Bonsai

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Animal Testing: Why It Has To Stop April 25, 2013

The Basics:

If you didn’t know, animal testing is when companies test their products on animals to see if they are safe or not to use on humans. For example, some shampoo companies might shampoo the animals to make sure that the substance doesn’t hurt/kill the animals. This puts the animal’s lives at risk, and 92% of the tests that worked on animals failed on humans, which means that animal testing is basically useless, anyway. 50% of the animals used in these useless tests die after three weeks of the initial experiment. Animal testing is a horrible thing, and it needs to be stopped.

Why Animal Test?:

Companies do animal testing just to prove they tested it on something. If they get bad results, according to PETA (which is a biased source, but still), might still put out the product and simply say that it was tested, so therefore it is safe. Testing things gives the company proof that their product is “safe” and they made sure of it. If you look on a bottle and it says it was tested, does it say if the test results came out positive? Did it say who — or what — it was tested on? No. Companies animal test because they want to make a good name for themselves, even if they’re just tricking us. Of course, there are a lot of companies that don’t do animal testing at all, and those are the ones you should try to look out for and buy, if possible.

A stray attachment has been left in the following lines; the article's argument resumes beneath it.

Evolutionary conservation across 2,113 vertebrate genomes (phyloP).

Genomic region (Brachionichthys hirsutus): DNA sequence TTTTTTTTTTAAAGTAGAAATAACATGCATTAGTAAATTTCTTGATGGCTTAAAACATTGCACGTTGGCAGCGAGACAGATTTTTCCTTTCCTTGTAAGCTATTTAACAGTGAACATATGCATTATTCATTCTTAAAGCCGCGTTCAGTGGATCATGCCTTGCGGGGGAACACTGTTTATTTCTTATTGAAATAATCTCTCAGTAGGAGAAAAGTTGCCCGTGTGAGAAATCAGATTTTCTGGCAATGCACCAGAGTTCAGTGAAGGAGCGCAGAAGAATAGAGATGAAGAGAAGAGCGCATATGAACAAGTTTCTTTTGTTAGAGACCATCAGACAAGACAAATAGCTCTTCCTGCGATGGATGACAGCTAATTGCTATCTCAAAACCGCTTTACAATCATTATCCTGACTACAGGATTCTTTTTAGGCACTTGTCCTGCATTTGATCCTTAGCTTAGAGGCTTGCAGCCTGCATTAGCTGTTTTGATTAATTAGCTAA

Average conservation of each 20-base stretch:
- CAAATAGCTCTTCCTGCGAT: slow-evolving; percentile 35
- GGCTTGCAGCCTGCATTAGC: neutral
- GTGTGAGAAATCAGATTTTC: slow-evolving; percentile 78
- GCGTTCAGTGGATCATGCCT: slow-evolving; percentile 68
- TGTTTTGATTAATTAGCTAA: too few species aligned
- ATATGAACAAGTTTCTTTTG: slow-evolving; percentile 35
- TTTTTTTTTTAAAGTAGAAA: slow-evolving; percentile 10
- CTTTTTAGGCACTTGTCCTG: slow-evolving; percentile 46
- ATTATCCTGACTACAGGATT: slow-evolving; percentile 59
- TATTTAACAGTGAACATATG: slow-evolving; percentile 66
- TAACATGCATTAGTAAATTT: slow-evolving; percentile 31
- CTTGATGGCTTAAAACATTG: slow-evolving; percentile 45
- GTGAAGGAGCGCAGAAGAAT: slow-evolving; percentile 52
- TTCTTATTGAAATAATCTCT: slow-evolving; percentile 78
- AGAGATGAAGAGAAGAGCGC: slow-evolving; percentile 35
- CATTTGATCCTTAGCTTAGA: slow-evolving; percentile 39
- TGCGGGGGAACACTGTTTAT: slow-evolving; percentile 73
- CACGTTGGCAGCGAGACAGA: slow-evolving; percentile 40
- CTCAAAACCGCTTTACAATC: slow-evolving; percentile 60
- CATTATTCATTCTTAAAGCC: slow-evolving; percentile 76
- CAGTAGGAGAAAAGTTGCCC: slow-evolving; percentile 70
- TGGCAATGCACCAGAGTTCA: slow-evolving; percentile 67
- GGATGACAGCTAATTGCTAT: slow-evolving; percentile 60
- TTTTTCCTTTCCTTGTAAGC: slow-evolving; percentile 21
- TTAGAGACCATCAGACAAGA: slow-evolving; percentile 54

Which Companies Actually Animal Test?

There are a lot of companies that animal test, and here are a few:

  • Avon Products Inc.
  • Burt’s Bees
  • Chanel Inc.
  • Clorox
  • CoverGirl
  • Hill’s Pet Nutrition
  • Mary Kay Cosmetics
  • Olay Co.
  • Scott Paper
  • Sarah Lee
  • Suave

 

How Do We Stop Animal Testing?
There are several ways to stop animal testing. The first — and most obvious — way to stop it is to avoid buying products manufactured by these companies and more. If you’re really serious about stopping it, I would suggest researching it further so that you can be sure when you are buying something that has the potential of being created by a company that preforms animal testing. If you really, really like the companies that do the animal testing (say I really, really like Mary Kay Cosmetics and will never ever find something as great as that), you could try writing a letter to the offending company and see if they reply. You could get them to stop that way. If you want to do it the other way, you could try to find alternatives to the things you like made by companies that don’t do animal testing and write letters/emails telling them how you came across that product and that you’re really glad that they don’t animal test.

 

I hope this article made you think about the wrongs animal testing does and try to stop the horrors of animal testing!

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